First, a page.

Finding out that he might die before he turned fifty, turned this man’s priorities upside down. Smoking had a big part of his life, but he had to stop right away. Sheer survival had leaped to the top of his priority list. But that didn’t happen until his life was threatened. Until then, he had gone on smoking. The habit had helped him relax after work. He had enjoyed it so much, for so long, that he felt powerless to change his unhealthy lifestyle. Although his brain knew that smoking was life-threatening, there had seemed to be no problem with his pack-a-day habit. Even the cost of buying a carton a week hadn’t bothered him. Now, of course, there was a problem that he would need every ounce of his will-power to solve.
Spiritually, our lives are threatened by sin, just as much as this man was at risk from smoking. We all do things we shouldn’t do. As Paul pointed out, so graphically, in chapter six of his letter to the Romans, the wages of sin is death. Sin can be life-threatening. Actually, though, most people never give sin much thought, because even though the Bible warns against it, they can see no immediate signs of any problem. And they think sin is an old-fashioned word from the Middle Ages. But we all sin. And damaging our bodies, created by God, is a sin.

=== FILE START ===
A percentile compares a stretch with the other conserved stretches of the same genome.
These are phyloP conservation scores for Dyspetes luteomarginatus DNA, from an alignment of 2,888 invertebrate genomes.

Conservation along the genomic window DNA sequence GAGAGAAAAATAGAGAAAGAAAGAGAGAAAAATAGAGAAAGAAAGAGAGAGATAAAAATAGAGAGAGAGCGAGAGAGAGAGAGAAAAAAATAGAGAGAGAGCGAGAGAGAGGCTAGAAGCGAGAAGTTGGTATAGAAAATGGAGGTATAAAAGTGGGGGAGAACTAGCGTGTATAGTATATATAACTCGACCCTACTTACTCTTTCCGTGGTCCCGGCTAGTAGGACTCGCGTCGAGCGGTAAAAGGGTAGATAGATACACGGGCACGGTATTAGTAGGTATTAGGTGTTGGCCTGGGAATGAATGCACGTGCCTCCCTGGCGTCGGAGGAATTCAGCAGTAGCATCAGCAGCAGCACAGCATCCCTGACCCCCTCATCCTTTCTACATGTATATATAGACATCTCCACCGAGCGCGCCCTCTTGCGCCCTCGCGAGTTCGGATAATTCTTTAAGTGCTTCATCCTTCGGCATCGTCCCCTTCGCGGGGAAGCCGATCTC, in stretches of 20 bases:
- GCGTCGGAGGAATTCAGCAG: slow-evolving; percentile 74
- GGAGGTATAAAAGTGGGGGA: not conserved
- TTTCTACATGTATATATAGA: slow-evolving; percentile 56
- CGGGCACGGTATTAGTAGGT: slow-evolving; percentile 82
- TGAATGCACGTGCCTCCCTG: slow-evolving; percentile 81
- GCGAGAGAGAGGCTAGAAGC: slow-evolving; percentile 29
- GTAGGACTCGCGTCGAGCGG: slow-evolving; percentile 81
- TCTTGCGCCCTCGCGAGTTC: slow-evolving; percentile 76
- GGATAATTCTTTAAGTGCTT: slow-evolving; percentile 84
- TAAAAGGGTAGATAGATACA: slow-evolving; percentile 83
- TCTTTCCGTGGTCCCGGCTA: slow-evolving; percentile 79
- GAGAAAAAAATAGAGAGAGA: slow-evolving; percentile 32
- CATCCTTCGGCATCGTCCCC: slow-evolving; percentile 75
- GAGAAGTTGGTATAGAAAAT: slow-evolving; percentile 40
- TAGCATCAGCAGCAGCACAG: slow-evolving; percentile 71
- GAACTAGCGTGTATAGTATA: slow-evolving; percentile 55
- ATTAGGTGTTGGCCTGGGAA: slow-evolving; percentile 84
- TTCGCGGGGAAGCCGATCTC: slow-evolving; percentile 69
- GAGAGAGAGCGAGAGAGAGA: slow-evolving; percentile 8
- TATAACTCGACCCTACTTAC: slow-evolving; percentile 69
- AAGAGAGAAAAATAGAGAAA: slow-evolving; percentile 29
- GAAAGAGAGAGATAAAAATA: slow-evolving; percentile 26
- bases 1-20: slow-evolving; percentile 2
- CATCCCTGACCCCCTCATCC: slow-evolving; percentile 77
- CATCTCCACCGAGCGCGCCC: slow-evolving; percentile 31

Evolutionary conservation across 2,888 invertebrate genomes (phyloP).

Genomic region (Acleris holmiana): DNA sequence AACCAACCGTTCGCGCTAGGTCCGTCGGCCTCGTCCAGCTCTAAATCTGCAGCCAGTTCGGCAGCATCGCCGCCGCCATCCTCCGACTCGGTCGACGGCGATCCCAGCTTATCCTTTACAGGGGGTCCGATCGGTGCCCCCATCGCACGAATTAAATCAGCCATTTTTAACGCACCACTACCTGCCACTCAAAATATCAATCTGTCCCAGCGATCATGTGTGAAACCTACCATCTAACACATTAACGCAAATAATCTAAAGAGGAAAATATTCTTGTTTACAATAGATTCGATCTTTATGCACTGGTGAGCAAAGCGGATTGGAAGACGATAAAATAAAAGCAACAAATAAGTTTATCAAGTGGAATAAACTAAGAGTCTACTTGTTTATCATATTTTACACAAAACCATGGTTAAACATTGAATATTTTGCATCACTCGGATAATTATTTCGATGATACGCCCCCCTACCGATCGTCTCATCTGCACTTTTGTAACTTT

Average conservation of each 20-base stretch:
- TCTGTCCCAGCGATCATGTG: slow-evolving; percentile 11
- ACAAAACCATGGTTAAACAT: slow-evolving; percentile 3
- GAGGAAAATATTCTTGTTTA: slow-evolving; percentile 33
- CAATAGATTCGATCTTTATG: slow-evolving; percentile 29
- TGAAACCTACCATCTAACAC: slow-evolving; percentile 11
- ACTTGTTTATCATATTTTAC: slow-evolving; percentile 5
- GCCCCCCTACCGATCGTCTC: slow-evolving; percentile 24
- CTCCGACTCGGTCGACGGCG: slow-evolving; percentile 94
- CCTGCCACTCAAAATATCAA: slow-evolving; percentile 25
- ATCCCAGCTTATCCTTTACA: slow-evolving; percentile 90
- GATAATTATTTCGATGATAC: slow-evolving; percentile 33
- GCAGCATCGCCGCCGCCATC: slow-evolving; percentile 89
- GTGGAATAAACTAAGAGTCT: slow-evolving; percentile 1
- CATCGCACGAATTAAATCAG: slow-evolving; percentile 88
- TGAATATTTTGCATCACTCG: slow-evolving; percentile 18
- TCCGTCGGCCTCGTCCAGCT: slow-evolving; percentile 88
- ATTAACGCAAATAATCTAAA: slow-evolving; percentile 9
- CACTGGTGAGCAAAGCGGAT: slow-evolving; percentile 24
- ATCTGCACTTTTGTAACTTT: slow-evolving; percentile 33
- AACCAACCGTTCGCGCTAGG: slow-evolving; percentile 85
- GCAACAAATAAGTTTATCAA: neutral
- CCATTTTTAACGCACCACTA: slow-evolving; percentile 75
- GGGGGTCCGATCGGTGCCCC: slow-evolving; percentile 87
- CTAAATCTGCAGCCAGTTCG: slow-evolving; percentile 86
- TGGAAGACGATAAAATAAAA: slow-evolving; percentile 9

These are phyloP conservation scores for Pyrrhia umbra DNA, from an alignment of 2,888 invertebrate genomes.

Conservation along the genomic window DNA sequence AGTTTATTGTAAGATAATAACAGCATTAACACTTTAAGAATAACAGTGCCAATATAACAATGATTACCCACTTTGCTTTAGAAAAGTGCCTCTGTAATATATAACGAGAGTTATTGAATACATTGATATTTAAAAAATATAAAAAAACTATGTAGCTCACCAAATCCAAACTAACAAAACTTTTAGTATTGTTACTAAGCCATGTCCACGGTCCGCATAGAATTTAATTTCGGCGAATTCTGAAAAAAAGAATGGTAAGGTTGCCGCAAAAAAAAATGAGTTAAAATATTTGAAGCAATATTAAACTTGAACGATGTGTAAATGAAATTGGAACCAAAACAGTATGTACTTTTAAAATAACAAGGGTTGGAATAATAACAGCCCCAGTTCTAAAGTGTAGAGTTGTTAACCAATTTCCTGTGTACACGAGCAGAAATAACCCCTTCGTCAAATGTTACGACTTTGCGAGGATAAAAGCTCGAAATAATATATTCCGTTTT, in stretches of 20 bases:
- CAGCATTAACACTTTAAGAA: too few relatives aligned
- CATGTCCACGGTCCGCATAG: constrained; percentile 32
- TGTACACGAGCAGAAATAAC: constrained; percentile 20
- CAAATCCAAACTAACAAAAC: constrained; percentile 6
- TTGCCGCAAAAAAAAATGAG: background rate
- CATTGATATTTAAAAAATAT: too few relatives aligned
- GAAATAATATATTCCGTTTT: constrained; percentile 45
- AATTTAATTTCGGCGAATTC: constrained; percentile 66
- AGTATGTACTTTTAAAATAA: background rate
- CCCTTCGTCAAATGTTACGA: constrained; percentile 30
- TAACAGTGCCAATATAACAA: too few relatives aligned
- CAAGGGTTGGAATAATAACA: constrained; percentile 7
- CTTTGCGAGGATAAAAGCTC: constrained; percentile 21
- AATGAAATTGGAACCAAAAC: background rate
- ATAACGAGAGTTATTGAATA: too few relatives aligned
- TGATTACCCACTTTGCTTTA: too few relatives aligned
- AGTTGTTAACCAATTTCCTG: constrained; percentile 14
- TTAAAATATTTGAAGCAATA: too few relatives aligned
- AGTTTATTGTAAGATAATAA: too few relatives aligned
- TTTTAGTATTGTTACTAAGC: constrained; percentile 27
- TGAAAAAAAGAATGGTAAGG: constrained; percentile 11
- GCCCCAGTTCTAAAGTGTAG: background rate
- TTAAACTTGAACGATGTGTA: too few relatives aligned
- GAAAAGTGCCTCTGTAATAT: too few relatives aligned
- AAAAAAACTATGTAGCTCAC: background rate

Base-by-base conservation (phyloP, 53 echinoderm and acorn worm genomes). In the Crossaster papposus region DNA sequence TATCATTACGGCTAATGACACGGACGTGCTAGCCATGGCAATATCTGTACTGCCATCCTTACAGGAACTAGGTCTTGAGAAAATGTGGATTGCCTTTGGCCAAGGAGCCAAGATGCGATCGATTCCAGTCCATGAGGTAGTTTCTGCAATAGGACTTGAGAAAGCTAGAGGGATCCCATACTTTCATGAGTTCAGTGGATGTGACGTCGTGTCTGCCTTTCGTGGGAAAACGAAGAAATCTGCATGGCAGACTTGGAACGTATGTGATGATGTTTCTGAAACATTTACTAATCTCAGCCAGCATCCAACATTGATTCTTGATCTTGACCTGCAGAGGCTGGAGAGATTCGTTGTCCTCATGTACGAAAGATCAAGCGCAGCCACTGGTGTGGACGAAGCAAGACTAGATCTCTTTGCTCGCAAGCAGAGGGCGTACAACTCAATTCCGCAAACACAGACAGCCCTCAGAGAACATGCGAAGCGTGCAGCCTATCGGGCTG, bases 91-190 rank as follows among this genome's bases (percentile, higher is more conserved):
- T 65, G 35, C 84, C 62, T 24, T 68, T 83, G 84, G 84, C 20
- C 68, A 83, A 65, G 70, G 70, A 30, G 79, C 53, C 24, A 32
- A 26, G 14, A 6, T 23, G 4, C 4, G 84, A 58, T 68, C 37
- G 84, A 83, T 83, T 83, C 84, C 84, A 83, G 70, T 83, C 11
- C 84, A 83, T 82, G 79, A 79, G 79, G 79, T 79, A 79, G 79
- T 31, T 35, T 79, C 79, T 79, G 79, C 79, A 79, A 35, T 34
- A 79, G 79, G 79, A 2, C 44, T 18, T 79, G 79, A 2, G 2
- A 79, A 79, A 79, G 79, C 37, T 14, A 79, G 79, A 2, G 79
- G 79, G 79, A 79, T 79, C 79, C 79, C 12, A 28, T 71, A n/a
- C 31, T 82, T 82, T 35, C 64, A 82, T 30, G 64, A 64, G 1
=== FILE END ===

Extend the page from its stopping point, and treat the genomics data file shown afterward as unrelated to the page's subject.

Of course there are many things we DON’T do, that we should do, and not doing them is sinful. We know about conflict in countries like North Korea, Iraq and Syria. The problems there, seem to be beyond our control. We know that children are exploited to farm cacao beans in West Africa. We may know that women are forced to work in sweatshops in Bangladesh, sewing the cheap clothing sold at Target and WalMart. All of us know, intellectually, that millions of people suffer on the other side of the world. We’ve heard that nearly half the students in Whitehall and Coplay qualify for free lunches, but we don’t do much about any of those problems. Heaven knows, we have enough worries of our own. Ignoring poverty and exploitation drags us all down, but the energy we need to help people in need is so great, we shrug our shoulders. There’s no time; we’re too busy and we don’t have enough money. Problems on the other side of the world seem too overwhelming for us to try to solve. But we sin when we tune them out. That’s a social sin. Paul was more concerned about the social sins of the Philippian congregation, than about their individual sins. He was writing this letter to his favorite congregation, from a jail cell in Rome. It’s a relatively friendly letter. He knew these folks well.